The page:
Maintaining a Healthy Work Environment 

The CDC Interim Guidance for Businesses and Employers and OSHA’s Guidance on Preparing Workplaces for COVID-19 recommend numerous ways employers can prevent and slow the spread of COVID-19 and maintain a healthy work environment. Through notice or policy updates, employers should actively encourage sick employees and employees who have symptoms (i.e., fever, cough, shortness of breath, loss of smell) to notify their supervisor and stay home. Sick employees should be advised to follow CDC-recommended guidance to stay home and not return to work until they have met the criteria to discontinue home isolation and have consulted with a healthcare provider. Employees who are well but who have a sick family member at home with COVID-19 should notify their supervisor and follow CDC-recommended precautions to prevent transmission. Employers should implement sick leave policies that are flexible and consistent with public health guidance and make sure employees are aware of and understand these policies. According to OSHA and CDC guidance, employers should not require a positive COVID-19 test result or a healthcare provider’s note for employees who are sick as a pre-condition to taking sick leave. Healthcare provider offices and medical facilities may be extremely busy and not able to provide such documentation in a timely manner. But, on the flip side, the Families First Coronavirus Response Act (FFCRA) authorizing paid sick leave permits the employer to require medical documentation.

The CDC recommends that employers try to improve the engineering controls using a building’s ventilation system. This may include increasing ventilation rates or increasing the percentage of outdoor air that circulates into the system. Employers based in multi-tenant buildings may wish to communicate with their building management to see what safety actions will be taken. Employers should also provide tissues, no-touch disposal receptacles, hand sanitizers, and disposable wipes so that employees can wipe down commonly used surfaces before each use. Employees should be discouraged from using other workers’ phones, desks, offices, or other work tools and equipment. 

Sanitation and Disinfection of the Workplace

Employers should also develop a comprehensive cleaning plan. The CDC has released guidance for cleaning and disinfecting workplaces, among other spaces. The guidance provides recommendations on cleaning indoor and outdoor spaces (how, when, and how often), areas occupied by those with suspected or confirmed COVID-19, porous and nonporous surfaces, electronics, and clothing. Employers are encouraged to develop policies for worker protection and to train all cleaning staff regarding the use and disposal of PPE and the hazards of cleaning chemicals in accordance with OSHA’s Hazard Communication standards.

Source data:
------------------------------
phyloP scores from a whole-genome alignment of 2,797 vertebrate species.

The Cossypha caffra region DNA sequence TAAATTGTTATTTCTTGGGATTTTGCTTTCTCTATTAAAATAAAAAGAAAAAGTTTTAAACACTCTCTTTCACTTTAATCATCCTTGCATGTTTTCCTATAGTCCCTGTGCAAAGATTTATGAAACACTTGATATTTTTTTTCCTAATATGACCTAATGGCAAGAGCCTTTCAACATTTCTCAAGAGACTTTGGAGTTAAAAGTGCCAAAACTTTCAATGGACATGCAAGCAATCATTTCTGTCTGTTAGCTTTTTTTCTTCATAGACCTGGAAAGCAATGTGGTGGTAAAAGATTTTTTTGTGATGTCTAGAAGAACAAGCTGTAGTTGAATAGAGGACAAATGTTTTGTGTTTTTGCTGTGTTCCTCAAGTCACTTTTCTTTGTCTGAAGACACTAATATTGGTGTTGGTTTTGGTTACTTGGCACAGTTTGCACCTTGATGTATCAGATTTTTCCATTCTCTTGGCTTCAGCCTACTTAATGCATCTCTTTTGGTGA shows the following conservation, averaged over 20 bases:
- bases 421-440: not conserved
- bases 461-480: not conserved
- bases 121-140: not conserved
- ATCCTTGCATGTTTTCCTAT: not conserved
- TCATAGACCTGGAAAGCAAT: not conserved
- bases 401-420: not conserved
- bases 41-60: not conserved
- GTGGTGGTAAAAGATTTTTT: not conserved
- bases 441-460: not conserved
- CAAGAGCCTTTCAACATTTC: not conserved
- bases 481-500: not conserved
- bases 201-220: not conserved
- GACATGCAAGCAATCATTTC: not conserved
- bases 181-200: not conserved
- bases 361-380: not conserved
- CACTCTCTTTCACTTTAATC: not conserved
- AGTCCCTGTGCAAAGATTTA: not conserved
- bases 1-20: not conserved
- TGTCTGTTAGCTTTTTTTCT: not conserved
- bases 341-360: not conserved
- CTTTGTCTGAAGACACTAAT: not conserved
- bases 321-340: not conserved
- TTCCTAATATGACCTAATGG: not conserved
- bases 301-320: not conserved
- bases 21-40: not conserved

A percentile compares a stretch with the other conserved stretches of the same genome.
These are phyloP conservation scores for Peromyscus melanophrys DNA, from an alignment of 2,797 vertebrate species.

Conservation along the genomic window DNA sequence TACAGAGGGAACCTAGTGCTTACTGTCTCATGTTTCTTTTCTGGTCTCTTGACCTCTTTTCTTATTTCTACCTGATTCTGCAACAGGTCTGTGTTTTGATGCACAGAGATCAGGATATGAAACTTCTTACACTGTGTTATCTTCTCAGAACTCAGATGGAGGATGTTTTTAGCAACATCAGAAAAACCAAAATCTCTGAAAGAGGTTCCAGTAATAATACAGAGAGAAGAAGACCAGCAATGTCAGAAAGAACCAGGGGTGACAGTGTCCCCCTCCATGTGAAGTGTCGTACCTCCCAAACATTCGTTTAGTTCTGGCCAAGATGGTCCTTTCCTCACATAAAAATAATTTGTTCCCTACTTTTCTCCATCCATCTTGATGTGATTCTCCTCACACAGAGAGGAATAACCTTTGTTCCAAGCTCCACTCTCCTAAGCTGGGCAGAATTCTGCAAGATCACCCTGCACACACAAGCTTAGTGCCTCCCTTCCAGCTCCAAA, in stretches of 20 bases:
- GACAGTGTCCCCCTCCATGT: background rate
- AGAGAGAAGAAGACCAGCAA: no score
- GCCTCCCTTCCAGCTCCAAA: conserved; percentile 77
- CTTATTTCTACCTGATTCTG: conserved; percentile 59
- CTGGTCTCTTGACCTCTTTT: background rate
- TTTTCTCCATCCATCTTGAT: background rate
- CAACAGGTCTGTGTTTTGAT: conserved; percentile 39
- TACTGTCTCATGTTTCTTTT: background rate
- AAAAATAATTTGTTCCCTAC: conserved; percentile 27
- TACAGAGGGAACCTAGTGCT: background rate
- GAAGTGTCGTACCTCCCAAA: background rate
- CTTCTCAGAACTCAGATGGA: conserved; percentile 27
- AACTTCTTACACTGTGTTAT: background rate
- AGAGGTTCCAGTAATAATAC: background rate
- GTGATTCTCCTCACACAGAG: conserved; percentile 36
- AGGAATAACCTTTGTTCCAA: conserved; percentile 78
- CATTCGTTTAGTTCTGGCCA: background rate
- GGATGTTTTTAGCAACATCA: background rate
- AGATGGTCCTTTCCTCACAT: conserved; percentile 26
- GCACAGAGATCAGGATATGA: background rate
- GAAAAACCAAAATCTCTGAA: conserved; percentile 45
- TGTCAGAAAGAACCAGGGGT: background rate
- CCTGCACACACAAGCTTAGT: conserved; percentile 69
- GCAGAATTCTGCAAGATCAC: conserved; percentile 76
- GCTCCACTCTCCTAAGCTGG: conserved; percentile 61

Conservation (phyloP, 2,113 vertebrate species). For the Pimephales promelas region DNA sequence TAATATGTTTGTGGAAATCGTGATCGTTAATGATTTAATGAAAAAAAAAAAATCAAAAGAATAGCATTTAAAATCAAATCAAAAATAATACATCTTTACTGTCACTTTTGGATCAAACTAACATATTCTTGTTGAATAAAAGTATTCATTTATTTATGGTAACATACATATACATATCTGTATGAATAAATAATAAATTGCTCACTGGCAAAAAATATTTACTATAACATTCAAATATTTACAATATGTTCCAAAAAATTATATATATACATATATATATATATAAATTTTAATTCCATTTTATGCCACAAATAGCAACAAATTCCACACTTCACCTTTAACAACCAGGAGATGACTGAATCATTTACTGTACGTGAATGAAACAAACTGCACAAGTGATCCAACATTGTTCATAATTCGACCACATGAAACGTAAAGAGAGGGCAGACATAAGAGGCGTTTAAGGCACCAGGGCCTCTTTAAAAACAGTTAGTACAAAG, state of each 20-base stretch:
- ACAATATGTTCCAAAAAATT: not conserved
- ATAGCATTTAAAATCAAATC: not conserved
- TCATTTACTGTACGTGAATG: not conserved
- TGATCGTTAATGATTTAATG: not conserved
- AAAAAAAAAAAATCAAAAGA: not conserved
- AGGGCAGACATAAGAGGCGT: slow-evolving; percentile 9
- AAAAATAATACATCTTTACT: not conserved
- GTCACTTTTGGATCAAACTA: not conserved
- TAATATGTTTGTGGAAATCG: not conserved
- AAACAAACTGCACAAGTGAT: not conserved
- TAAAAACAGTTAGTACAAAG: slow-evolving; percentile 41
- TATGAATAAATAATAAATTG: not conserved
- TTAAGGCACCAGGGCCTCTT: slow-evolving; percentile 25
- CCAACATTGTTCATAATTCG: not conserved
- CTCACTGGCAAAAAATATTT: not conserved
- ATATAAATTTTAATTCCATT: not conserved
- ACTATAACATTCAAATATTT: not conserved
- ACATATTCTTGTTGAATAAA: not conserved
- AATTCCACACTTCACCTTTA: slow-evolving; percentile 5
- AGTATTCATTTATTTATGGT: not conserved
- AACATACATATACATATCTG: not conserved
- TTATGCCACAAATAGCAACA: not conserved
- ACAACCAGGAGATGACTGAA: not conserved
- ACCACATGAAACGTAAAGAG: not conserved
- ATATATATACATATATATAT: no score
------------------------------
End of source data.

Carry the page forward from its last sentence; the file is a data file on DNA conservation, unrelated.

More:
Plan for Handling Confirmed or Suspected COVID-19 Cases in the Workplace

Just as was the case in early March when companies found themselves with an increasing volume of employees testing positive for COVID-19, employers should expect that diagnoses may still continue as they ramp up their businesses. As such, it is imperative that employers maintain a plan to address confirmed or suspected cases of illness in their workplace. Employers are encouraged to review the CDC's General Business Frequently Asked Questions relating to suspected or confirmed cases of COVID-19 in the workplace. Further, they should consider implementing the following five-step plan:

  • Step One. Identify a workplace coordinator who will be responsible for COVID-19 issues and their impact on the workplace. Make sure all employees and supervisors are aware they are required to report any confirmed or suspected cases of COVID-19 that impact the workplace to this individual. 
  • Step Two. Any infected or symptomatic employees should stay home until released by a physician. If an employee is unable to obtain a medical note, the employee is encouraged to use a telehealth service or the employer should follow CDC guidelines on Discontinuation of Isolation for Persons with COVID-19. These guidelines contain varying requirements depending on the symptoms exhibited and whether the employee tested positive for COVID-19.